Colonial

The Indian Spies From Deer Island

During the period of 1675-1676, perhaps the greatest spy story of early America involved the town of Marlborough. When the colonial army left to confront the Narragansett Indians in December of 1675, General Daniel Gookin, Superintendent for Indian Affairs, went to Deer Island to enlist two of the Praying Indians in a spy mission. These two men, James Rumneymarsh and Job Kattenanit accepted the assignment and made their way to the enemy Indian encampment near Brookfield.

On January 24th, Rumneymarsh returned and told Gookin that Indian “King Philip” had left to New York to try to enlist the Mohawks. He further reported that the Narragansetts were on their way to join the Nipmucs, and that they planned to join forces and make a major attack on the frontier towns beginning with Lancaster.

On February 1st, a small group of enemy Indians led by Netus sought to recover the Indian corn left at the Praying Indian town of Megunko in present day Ashland. Finding no corn, they attacked the nearby farm of Thomas Eames in present day Framingham..

The elder Eames had gone to Boston to seek soldiers for protection, but his family was left defenseless. His wife sought to defend the family with hot kitchen oil and kitchen implements, but both she and most of the older children were slain and the younger children were taken captive. Some were believed to have become tribe members in Canada. Netus was the leader of the small troop that attacked Marlborough and was killed by soldiers hunting them that same evening.

On February 9th, Job Kattenanit, who had stayed behind to try to rescue his family who had been abducted from Hassanamesit (Grafton), returned to report that Lancaster would be attacked the following day.  Lancaster was the adjoining town to Marlborough at that time and there were close relatives in both towns. The area that is now Berlin was part of Lancaster back then, while the area that is now Hudson was part of Marlborough.

Gookin dispatched the Marlborough soldier garrison, led by Captain Wadsworth and supplemented by troops from Boston, to go to the relief of Lancaster. They arrived in time to save one garrison, but the garrison at the minister’s house was overrun and the minister’s wife, Mary Rowlandson, was captured. In addition, relatives of Marlborough residents were butchered.

Mary Rowlandson wrote a diary while in captivity and provided a clear record of the Indian movements for the next few months. This “captivity story” became a must-read for the next two centuries and created a sense of fear and foreboding for any caravan heading to the west. The perceived savagery of all Indians created a level of fear that produced conflict even with friendly Indian tribes.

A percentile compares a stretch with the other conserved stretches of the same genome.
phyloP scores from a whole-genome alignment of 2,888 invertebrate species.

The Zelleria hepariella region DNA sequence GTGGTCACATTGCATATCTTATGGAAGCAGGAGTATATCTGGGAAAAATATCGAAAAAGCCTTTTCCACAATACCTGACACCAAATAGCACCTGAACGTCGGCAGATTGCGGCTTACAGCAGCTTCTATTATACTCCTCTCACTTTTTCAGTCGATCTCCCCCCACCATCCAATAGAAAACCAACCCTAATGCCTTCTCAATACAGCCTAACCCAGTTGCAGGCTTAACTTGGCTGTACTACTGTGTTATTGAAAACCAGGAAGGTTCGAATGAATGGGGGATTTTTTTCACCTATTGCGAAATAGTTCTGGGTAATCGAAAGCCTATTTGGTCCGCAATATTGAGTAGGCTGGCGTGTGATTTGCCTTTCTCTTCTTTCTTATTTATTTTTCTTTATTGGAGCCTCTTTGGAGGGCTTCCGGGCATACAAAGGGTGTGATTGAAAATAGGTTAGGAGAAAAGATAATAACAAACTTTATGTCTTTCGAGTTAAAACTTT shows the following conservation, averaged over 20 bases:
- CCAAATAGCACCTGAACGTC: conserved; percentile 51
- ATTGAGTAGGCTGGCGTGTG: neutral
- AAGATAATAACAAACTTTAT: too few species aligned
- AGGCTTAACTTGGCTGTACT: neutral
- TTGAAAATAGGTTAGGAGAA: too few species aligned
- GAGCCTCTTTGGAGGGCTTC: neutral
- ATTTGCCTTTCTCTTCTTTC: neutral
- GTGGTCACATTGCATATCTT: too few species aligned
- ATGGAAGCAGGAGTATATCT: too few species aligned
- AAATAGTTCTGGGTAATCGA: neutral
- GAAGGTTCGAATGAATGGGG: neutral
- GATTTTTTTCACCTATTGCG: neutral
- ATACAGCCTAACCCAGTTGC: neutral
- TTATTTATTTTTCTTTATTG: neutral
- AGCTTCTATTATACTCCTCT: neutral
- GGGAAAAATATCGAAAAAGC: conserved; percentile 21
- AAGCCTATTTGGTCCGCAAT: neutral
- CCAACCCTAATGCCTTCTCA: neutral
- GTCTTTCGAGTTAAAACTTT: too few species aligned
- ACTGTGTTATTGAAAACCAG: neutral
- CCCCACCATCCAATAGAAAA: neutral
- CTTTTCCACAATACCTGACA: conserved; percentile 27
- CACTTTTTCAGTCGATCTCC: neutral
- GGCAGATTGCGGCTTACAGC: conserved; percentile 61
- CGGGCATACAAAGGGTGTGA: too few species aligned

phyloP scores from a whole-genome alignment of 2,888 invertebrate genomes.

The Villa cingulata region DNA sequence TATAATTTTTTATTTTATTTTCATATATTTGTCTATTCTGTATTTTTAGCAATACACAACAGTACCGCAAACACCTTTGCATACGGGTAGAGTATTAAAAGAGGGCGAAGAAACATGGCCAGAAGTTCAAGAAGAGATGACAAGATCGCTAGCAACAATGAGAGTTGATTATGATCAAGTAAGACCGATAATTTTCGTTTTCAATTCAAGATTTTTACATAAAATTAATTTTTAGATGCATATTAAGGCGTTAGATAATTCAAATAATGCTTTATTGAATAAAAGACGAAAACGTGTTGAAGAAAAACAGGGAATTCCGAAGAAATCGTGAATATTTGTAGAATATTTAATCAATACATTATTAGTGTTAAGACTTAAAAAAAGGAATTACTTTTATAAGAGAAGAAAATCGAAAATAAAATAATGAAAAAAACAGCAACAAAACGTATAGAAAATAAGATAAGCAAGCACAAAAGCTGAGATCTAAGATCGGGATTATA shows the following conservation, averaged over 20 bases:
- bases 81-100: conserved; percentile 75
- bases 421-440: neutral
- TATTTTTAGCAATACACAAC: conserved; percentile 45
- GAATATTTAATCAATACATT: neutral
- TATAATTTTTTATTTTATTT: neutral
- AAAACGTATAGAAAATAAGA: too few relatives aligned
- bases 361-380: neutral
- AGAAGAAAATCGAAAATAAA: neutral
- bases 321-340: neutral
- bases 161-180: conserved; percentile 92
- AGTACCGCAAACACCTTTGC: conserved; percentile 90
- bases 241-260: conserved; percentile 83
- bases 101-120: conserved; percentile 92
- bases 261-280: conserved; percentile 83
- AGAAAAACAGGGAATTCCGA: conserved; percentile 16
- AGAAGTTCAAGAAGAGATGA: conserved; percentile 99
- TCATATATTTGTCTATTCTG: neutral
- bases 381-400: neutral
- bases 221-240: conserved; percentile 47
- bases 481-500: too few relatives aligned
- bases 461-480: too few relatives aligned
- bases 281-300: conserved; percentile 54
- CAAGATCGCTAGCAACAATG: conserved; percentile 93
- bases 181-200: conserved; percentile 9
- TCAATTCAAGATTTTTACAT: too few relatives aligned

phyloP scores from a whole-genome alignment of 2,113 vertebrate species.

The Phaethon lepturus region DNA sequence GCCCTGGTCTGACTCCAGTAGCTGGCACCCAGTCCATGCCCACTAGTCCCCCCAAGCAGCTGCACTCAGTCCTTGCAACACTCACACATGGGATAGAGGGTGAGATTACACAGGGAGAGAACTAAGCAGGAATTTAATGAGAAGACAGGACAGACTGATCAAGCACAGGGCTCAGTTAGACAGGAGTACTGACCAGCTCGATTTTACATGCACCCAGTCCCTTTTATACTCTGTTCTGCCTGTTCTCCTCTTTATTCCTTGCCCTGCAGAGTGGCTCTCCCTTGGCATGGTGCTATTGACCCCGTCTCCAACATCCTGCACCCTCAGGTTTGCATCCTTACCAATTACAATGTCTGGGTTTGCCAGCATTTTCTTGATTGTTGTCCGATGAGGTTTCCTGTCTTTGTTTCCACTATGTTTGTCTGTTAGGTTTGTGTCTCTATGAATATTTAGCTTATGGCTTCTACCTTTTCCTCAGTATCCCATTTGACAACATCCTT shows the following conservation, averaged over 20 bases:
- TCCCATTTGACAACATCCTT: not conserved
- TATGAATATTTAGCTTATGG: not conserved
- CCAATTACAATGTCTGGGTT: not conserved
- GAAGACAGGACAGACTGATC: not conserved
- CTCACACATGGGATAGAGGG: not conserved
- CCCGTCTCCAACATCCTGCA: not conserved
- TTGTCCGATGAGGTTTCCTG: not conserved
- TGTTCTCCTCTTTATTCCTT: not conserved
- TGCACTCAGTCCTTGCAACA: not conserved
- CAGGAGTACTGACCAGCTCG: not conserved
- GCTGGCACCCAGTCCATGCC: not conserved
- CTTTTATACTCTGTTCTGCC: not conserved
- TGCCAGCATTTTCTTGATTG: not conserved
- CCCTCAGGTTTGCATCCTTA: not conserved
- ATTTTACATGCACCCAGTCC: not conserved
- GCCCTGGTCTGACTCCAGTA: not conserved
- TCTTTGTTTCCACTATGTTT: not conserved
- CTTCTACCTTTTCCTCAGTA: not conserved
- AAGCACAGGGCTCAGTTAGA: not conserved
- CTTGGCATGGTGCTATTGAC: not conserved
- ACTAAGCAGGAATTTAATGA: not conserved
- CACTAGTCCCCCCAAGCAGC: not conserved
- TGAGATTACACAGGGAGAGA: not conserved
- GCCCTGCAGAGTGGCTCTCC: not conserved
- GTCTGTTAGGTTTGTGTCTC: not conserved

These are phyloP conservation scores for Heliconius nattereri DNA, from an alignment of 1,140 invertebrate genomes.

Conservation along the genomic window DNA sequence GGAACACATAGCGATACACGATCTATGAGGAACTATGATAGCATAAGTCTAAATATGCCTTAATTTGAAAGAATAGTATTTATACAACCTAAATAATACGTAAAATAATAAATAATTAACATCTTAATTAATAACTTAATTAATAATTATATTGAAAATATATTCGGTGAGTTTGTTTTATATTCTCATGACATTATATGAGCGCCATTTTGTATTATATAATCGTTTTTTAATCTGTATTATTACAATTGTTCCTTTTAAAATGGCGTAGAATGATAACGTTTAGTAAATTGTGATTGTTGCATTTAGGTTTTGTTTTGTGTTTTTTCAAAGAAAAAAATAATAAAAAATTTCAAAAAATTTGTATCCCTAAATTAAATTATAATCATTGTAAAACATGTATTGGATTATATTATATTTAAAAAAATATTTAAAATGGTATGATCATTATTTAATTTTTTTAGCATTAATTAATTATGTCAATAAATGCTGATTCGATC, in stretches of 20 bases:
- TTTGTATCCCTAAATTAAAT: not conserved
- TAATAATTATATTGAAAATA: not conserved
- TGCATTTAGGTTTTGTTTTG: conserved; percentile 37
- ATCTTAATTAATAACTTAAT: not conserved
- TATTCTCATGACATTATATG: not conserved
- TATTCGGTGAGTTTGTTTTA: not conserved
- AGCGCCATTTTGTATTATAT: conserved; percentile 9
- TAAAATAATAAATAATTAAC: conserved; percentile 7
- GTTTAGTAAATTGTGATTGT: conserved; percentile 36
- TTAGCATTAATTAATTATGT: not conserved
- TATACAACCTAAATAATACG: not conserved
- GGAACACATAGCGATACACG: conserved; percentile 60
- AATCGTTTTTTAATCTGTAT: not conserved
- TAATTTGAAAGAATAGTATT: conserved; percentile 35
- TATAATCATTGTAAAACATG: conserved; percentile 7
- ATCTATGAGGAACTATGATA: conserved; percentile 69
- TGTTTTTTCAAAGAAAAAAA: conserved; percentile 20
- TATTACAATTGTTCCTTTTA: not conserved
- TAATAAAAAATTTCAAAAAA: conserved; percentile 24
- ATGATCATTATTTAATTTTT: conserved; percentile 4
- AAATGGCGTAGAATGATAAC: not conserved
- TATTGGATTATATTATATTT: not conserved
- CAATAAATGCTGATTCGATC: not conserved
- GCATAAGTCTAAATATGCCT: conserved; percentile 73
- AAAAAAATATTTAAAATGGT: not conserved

Kattenanit further reported that the Nipmucs, combined with the Narragansetts, were intent on attacking the remainder of the frontier towns, including Marlborough, Medfield and Groton. Despite the accuracy of the reports concerning Lancaster, the colonial leadership refused to heed the warnings and within a short period of time all of these towns were attacked and destroyed.

Later in the month of February, a force of six hundred was chosen to once again hunt down the Nipmucs and Narragansetts. They were led by Major Thomas Savage who insisted on using Praying Indian guides. Six men were chosen from Deer Island. The aforementioned Katananit and Rumneymarsh, as well as James Speen, Andrew Pitimee, John Magus and William Nahatan. Four of those men were signers of documents relating to the sale of Indian lands in Marlborough in 1684.

Marlborough was chosen as the point of departure. They set up headquarters, led by Major General Denison, at the home of William Ward (located on Hayden Street near Ward Park). Job Kattananit petitioned Major General Denison to allow him to seek out his family as well as other friendly Indians, who he had contacted on his earlier spy mission. Though initially given the go-ahead, Captain Mosely intimated that the Indians were not to be trusted, and Kattananit was retrieved.

According to Gookin, the army lined up in order for the march at the main road before William Ward’s home. They arrived in Brookfield on or near about March 3rd, but the Indians had left for the Connecticut River Valley. The army followed, ignoring the advice of the Indian spies who advised them to confront the remaining force at Mount Wachusett.  This error in judgement allowed the Wachusett contingent to go forward with the plan that involved the destruction of Marlborough.

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